Advantages and Disadvantages of sleeve gastrectomy:


  • Reduced stomach size makes you feel full sooner.
  • Normal functions of the stomach are retained.
  • Simpler than other bariatric surgeries.
  • Can be performed laparoscopically
  • Shorter hospitalization stay
  • Less operative time
  • No implant used as in lap band surgery.
  • Minimal post-operative pain and discomfort.
  • Shorter recovery time


  • Irreversible
  • Need for second surgery in highly obese patients
  • Exposure to surgical risks twice in the case of 2-stage procedures

Post-operative care:

Your doctor will prescribe pain relieving medications to keep you comfortable following the procedure.

  • You will be advised to take medication to reduce the amount of acid produced by your stomach.
  • Avoid strenuous exercises and lifting heavy weights until approved by your surgeon
  • For the first month after the procedure, eat only small amounts of soft foods
  • Sip water throughout the day to prevent dehydration.
  • Eat a highly nutritious diet rich in proteins with a low-fat content.
  • Your dietitian will tailor a new diet regimen for you to follow.

Risks and Complications:

As with any surgery there are potential risks and complications involved. The risks include blood loss, infections, problems associated with anesthesia, and deep vein thrombosis

The major complication following sleeve gastrectomy surgery is occasional leakage or breakdown of the gastric contents from the staple line that secures the divided stomach.

Bariatric Revision Surgery

Bariatric surgery is the surgical option for losing weight and improves the quality of life. However, in some cases the results may not last long, be unsuccessful, or cause certain complications. These individuals are the candidates for revisional bariatric surgery. Revisional bariatric surgery is the surgery performed in patients who had their bariatric surgeries earlier and was unsuccessful because of any of the following conditions:

  • Post-surgical medical complications
  • Unsatisfactory results
  • Weight regain after achieving weight loss goals
  • Unsuccessful resolution of co-morbidities such as diabetes and hypertension

May be not all the individuals with earlier, unsuccessful bariatric surgery will be candidates for revision surgery. Revision surgery is associated with more risks than the first-time surgery. Your surgeon considers the probable risks and benefits and suggests you the appropriate surgery.

Loop Duodenal Switch Surgery

Loop Duodenal Switch Info Video

Duodenal Switch surgery is a highly effective weight loss surgery with a proven record of long-term weight loss success. Duodenal Switch surgery helps those who are severely overweight or morbidly obese experience their maximum excess weight loss.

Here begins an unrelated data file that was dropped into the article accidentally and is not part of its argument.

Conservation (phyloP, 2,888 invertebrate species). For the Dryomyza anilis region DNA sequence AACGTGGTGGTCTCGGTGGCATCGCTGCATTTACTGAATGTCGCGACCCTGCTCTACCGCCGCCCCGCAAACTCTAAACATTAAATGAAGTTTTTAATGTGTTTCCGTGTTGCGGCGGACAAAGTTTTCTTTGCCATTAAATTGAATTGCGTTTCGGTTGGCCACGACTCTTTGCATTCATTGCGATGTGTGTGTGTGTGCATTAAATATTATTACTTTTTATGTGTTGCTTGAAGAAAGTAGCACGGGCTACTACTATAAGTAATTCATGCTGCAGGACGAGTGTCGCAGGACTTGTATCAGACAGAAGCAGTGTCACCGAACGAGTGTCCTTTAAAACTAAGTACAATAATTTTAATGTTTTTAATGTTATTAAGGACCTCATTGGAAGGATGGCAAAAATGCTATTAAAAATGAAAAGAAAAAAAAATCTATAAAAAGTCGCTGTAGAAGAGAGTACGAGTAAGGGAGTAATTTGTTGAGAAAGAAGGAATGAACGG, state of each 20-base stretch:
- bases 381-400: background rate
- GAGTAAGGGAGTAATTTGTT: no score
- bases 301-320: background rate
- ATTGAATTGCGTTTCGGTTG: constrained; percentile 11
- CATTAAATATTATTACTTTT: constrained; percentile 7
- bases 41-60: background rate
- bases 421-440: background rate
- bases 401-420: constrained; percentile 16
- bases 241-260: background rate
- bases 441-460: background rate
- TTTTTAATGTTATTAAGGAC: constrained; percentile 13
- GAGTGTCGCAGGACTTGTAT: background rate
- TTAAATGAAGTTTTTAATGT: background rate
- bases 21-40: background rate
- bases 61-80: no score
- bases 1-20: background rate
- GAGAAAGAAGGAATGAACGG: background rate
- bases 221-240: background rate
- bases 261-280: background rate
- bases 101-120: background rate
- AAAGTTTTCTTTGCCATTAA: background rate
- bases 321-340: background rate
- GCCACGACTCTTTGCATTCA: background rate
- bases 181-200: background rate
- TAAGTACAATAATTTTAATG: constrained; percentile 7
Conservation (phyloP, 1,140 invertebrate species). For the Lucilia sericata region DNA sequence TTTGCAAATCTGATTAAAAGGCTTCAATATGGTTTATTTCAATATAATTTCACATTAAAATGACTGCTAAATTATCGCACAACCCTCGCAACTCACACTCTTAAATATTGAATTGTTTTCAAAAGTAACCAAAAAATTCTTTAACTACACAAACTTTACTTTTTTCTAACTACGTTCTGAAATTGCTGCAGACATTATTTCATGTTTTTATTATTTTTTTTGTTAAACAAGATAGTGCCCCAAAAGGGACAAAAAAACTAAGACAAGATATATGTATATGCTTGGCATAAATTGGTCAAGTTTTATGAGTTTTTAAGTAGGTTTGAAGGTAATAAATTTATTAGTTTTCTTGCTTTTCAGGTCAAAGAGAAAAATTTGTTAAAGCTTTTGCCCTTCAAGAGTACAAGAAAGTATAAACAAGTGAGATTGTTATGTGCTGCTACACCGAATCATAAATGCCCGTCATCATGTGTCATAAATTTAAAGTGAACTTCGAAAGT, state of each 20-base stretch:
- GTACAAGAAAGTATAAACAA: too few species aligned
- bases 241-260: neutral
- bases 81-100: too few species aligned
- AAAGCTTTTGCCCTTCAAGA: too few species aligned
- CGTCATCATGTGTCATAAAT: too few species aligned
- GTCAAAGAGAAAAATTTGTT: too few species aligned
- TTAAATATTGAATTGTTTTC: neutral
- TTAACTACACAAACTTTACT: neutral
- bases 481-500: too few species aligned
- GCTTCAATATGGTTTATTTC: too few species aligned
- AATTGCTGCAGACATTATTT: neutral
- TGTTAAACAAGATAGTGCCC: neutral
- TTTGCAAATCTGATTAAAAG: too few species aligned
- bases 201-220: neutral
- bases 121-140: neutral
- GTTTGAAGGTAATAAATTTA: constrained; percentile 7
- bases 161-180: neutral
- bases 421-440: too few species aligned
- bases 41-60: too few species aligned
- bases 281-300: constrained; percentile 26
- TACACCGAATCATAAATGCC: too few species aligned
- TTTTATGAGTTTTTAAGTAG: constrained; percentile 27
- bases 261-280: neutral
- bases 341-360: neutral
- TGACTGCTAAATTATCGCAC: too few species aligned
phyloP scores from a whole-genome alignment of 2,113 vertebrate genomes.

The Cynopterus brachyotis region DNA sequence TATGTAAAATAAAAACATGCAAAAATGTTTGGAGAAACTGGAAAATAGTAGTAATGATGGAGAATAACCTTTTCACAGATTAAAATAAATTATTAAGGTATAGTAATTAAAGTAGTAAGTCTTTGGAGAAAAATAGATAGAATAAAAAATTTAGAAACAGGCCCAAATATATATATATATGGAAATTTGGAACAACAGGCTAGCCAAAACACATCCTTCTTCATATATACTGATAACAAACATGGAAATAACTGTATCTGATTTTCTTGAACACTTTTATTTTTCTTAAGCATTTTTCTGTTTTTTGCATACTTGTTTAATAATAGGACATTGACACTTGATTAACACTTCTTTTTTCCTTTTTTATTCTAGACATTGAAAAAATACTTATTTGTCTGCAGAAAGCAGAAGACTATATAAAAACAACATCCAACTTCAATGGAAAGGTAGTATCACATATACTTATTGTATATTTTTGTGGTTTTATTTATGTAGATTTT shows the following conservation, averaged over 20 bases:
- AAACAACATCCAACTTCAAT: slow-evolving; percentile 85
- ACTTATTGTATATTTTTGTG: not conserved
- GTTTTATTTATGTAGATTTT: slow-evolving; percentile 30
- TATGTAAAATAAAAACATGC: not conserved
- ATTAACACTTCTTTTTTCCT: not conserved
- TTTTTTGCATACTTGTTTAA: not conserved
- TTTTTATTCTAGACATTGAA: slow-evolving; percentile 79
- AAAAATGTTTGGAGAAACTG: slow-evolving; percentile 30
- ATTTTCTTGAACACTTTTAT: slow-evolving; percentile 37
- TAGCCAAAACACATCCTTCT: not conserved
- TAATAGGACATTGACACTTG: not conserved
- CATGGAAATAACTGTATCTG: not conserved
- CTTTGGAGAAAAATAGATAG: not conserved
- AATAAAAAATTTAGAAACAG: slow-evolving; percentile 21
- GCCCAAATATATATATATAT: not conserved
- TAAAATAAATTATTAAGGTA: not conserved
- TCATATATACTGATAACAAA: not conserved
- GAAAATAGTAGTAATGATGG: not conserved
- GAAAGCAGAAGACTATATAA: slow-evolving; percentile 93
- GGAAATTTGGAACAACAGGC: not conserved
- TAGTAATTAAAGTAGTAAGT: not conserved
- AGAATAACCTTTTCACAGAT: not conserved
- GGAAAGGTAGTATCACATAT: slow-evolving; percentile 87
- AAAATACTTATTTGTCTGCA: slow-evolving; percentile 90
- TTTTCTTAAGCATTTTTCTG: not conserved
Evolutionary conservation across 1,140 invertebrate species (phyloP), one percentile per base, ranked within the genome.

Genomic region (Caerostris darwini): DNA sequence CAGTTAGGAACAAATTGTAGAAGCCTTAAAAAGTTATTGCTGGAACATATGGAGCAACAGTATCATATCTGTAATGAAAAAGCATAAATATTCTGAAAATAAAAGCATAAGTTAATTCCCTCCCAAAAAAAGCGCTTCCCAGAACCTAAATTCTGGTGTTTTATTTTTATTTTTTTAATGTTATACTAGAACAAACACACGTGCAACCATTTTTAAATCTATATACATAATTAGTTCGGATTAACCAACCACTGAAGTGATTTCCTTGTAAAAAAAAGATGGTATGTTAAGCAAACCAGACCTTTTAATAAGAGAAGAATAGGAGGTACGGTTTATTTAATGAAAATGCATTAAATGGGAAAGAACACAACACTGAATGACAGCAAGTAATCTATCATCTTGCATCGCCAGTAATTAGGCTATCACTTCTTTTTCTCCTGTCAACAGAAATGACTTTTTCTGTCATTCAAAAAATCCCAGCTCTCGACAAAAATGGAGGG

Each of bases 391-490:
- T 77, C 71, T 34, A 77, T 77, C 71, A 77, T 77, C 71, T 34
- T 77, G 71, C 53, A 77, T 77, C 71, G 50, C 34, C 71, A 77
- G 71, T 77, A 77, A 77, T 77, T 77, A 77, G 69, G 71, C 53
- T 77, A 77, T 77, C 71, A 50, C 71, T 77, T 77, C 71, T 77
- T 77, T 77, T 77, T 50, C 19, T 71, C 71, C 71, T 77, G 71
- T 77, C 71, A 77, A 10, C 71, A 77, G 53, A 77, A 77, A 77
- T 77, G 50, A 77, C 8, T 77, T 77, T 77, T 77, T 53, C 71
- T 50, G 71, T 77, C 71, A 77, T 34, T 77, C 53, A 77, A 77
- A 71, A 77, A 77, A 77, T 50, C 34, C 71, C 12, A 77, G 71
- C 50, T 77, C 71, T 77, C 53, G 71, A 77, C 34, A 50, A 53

Bariatric Medicine Institute specializes in the Duodenal Switch procedure, so call us today to see if you qualify as a candidate for this life-altering procedure.

Duodenal Switch Procedure

The Duodenal Switch procedure combines both restrictive and malabsorptive components allowing patients to experience maximum weight loss results quickly and maintain them long-term:

Restrictive - In the first part of the DS surgery, the outer curvature of the stomach is removed while the remaining stomach is shaped into a long, slim sleeve also known as a vertical sleeve gastrectomy. Unlike other gastrectomies, the vertical sleeve gastrectomy leaves the pyloric valve in place in order to control food movement into the small intestine removing the patient’s risk of dumping syndrome and other complications such as blockages and stoma closure.

Malabsorptive - The malabsorptive component of the Duodenal Switch procedure involves rerouting portions of the small intestine in order to create two separate pathways from the duodenum to the lower portion of the small intestine. This technique reduces the amount of calories the patient’s body absorbs by limiting how long food can mix with digestive juices before being moved into the large intestine.

Duodenal Switch Benefits

Weight loss surgery in general can provide those who are severely overweight or morbidly obese with numerous improved health benefits. Losing weight as a result of Duodenal Switch surgery can help treat the following symptoms:

  • Type 2 Diabetes
  • Asthma
  • Sleep Apnea
  • Depression and Anxiety
  • Heart Disease

Amongst other bariatric surgery options available today, the Duodenal Switch procedure has similar risks to other weight loss surgeries but the extent of the intestinal changes mean that DS has a higher risk of nutritional deficiencies developing over time without lifelong dietary follow up. Most recipients of the Duodenal Switch procedure experience 60 to 85 percent excess weight loss after 18-months which is usually higher than that seen in other weight loss surgeries. .

The Duodenal Switch procedure is also effective at treating Type 2 diabetes because of its ability to reduce the body’s need for insulin or oral hypoglycemic medicine post-surgery. According to some studies, duodenal switch surgery is effective in curing Type 2 Diabetes in 99% of cases.

Because the Duodenal Switch leaves patients with a larger stomach than gastric bypass, patients are able to enjoy more satisfying portion sizes, than is possible with other bariatric surgeries. Because of the larger stomach sleeve, Duodenal Switch patients also have a reduced risk of vomiting.

Duodenal Switch Risks and Complications

As with any bariatric surgery, the Duodenal Switch procedure does have certain risks and potential complications to consider before making the decision to undergo surgery. Our doctors can help you evaluate your individual risks with your potential benefits, but below is a condensed list of some of these complications.

Risks and Complications

Short-Term Risks:

  • Bleeding during or after surgery
  • Injury to liver or spleen
  • Blood clots
  • Infection
  • Pneumonia
  • Hernia
  • Anemia
  • Kidney Stones
  • Diarrhea

Long-Term Risks

Some common concerns after Duodenal Switch are malnutrition, excess gas and diarrhea. Before scheduling your Duodenal Switch procedure talk with our doctors about these risks and any other concerns you may have.


  • American Society for Metabolic & Bariatric Surgery
  • Bariatric Medicine Institute

Surgical Weight Loss Specialists

1046 E. 100 S, Suite D
Salt Lake City, UT 84102